If you’re a cook who loves to experiment with different flavors, you may have come across Calabrian chili.
It is a spicy ingredient from the Calabria region of Italy that has become increasingly famous in modern cuisine.
But if you don’t have access to Calabrian chili or need a substitute, this article will show you 12 alternatives that can fill its place.
So, just stay with me with your favorite balcony coffee.
What is Calabrian Chili? What does Calabrian Chili Taste Like?
Calabrian chili is an Italian pepper traditionally grown in Calabria, located in the “toe” of Italy’s boot-shaped peninsula.
This fiery chili is often sold in a jar with olive oil and garlic, but it also goes great with recipes like stuffed shells.
The flavor is quite unique, and apart from its spiciness, it has subtle and sweet undertones.
Calabrian chilis are often added to Italian dishes to add heat and depth that gives each dish its own special character.
Even when they are not added directly to a dish, the oil they come in can still be used as an ingredient to give any recipe a Mediterranean twist!
What is Calabrian chili paste made of?
Calabrian chili paste is a traditional condiment from Italy’s Calabria region. It’s made by combining dried and/or fresh hot peppers with olive oil, garlic, and other spices, including peperoncino, oregano, salt, fennel, and basil.
While the exact composition of Calabrian chili paste can vary from one kitchen to another, its signature flavor profile makes it an internationally recognized favorite among food lovers who relish its fiery kick.
What is Calabrian chili used for?
Calabrian chili is a popular spicy ingredient in Italian cooking, used mainly to add heat as well as flavor.
Most commonly found as a form of a paste, it is created using red chili peppers, which are dried and crushed, then mixed with oil and vinegar to create a paste.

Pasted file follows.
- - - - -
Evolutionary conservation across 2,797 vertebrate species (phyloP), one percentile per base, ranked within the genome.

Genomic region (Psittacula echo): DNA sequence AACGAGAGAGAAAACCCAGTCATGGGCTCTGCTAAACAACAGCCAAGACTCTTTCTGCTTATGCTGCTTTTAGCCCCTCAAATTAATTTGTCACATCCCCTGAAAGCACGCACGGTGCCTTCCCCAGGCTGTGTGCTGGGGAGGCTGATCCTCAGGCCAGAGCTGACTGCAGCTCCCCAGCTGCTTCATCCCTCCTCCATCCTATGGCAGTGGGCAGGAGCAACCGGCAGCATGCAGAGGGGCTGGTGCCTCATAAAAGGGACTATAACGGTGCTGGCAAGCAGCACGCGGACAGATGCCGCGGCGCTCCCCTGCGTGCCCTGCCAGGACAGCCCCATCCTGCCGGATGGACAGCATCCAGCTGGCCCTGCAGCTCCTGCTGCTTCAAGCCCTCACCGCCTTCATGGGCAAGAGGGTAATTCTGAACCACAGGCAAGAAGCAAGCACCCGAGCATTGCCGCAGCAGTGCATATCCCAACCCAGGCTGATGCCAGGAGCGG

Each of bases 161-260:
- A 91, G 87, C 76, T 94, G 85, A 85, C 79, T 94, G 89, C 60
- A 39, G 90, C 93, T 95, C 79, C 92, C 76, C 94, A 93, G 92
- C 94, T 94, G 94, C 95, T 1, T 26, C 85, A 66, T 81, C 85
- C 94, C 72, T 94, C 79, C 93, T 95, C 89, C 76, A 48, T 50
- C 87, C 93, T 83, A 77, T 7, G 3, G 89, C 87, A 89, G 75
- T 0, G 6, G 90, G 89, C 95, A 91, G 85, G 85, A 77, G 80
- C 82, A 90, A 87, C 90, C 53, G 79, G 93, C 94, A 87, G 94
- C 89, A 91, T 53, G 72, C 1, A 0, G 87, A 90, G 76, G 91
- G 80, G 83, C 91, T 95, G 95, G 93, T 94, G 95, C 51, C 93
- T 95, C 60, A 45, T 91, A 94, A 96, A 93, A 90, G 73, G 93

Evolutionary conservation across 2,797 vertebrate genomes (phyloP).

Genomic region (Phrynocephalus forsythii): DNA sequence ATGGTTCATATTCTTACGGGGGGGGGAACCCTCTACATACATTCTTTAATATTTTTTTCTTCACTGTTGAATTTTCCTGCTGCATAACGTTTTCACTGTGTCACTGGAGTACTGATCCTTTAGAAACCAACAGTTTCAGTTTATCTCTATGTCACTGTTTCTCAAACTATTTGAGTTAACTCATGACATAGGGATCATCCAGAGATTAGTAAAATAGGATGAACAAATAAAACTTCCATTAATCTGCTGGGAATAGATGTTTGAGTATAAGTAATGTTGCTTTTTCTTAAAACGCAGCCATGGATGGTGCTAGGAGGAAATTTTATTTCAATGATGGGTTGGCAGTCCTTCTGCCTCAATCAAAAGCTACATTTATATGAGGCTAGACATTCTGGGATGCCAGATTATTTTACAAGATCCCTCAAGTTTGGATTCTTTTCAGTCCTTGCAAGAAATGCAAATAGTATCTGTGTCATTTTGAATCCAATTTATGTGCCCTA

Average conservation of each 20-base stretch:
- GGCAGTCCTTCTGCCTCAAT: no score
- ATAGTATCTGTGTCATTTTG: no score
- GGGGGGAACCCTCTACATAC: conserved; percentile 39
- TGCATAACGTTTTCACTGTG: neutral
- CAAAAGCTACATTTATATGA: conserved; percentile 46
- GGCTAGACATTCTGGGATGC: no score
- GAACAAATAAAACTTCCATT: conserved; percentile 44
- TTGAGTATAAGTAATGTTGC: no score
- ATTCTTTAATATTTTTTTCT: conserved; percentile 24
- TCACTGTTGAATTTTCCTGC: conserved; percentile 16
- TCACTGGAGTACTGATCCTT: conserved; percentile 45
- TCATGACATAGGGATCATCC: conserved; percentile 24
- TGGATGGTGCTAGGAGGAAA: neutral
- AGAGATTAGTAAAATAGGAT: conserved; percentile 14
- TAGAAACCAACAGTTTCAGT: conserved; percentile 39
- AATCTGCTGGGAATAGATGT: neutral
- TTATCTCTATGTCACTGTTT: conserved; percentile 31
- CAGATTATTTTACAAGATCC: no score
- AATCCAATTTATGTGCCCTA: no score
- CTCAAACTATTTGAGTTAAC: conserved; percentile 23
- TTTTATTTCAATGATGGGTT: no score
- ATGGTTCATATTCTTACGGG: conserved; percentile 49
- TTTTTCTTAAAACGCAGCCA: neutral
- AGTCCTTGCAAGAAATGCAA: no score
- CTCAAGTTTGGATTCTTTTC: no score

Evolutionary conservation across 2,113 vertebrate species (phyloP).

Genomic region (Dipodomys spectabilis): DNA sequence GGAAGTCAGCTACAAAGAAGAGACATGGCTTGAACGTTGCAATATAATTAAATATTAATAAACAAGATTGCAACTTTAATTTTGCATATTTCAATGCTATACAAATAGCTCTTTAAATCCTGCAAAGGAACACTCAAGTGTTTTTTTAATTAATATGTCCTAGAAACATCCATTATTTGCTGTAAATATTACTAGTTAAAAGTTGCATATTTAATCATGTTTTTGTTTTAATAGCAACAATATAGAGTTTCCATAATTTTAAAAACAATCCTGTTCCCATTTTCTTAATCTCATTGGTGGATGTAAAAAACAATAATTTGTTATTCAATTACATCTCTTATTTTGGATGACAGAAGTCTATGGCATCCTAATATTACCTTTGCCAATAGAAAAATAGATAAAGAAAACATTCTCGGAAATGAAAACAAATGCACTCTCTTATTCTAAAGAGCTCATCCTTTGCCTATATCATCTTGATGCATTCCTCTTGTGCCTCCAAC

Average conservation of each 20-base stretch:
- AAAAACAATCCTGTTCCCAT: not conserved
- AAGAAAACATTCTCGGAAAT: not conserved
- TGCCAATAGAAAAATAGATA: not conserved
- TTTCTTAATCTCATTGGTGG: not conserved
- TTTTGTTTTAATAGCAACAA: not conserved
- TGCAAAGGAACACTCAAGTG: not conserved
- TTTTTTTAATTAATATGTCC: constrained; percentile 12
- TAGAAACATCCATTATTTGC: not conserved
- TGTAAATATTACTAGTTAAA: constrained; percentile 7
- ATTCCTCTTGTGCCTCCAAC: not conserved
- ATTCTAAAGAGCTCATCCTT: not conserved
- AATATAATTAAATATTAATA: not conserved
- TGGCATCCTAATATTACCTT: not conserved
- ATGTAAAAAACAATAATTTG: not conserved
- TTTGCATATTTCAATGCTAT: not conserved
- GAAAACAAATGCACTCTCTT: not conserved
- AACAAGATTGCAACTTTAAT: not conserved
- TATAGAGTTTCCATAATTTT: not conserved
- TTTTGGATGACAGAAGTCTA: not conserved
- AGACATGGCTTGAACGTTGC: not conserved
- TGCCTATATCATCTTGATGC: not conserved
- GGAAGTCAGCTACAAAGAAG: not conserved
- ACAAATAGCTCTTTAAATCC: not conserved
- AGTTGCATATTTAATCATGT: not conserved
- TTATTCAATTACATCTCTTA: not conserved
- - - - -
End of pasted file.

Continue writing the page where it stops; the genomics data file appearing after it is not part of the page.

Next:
This paste is cooked into sauces and marinades, added to pizzas for a kick of spice, or sprinkled over finished dishes for extra flavor.
Beyond its use in Italian recipes, Calabrian chilies can also be used in many Mexican dishes, such as tacos or enchiladas, for an extra layer of heat and depth of flavor.
Whether isolated for its unique piquancy or incorporated into recipes, Calabrian chili is sure to bring an exciting burst of flavorful spiciness to any dish!
Best Calabrian chili substitutes
1. Ancho Chile Peppers
Ancho chile peppers are one of the closest substitutes to Calabrian chilies. They have a mild heat level and a sweet, smoky flavor—similar to that of Calabrian chilies.
Ancho chiles can be found both fresh and dried in many grocery stores, making them an easy-to-find substitution.
Just be sure to adjust the amount used according to their heat level (ancho chiles are much milder than Calabrian chilies).
2. Jalapeño Peppers
Jalapeño peppers are another great option if you’re searching for a substitute for Calabrian chili. They have a moderate heat level and will add some nice flavor to your dish.
Just remember to adjust the amount used according to their heat level (jalapeños are significantly hotter than Calabrian chilies).
You can find jalapeños, both fresh and canned, in most grocery stores, so they should be easy to discover no matter where you live.
Read more: Best Banana pepper substitutes
3. Chipotle Peppers
Chipotle peppers are another great substitute for Calabrian chili because they have similar flavor notes and moderate heat levels.
Chipotles come either dried or canned in adobo sauce; whichever form you choose will work well in your dish.
Just keep in mind that chipotles tend to be spicier than Calabrians, so adjust accordingly if necessary!
4. Chile De Arbol Peppers
Chile de arbol peppers are small but pack quite a punch. They have a smoky, slightly sweet flavor and are very hot.
They are the perfect substitute for calabrian chili peppers because they have a similar heat level and flavor profile.
To use them in place of calabrian chilis, simply grind them into a powder or paste.
This will give your dish the same amount of heat as calabrian chilis but with different flavors.
5. Red Jalapeno Peppers
Red jalapeno peppers are not as spicy as their green counterparts but still bring plenty of heat to any dish.
The red variety has a bit more sweetness than the green chilis, so it’s perfect for dishes where you want some added sweetness without sacrificing too much heat.
Just make sure to adjust your recipe accordingly when using red jalapenos instead of calabrian chilis!
6. Cayenne Pepper
Cayenne pepper is another great substitute for calabrian chili peppers because it has similar levels of spiciness but different flavors.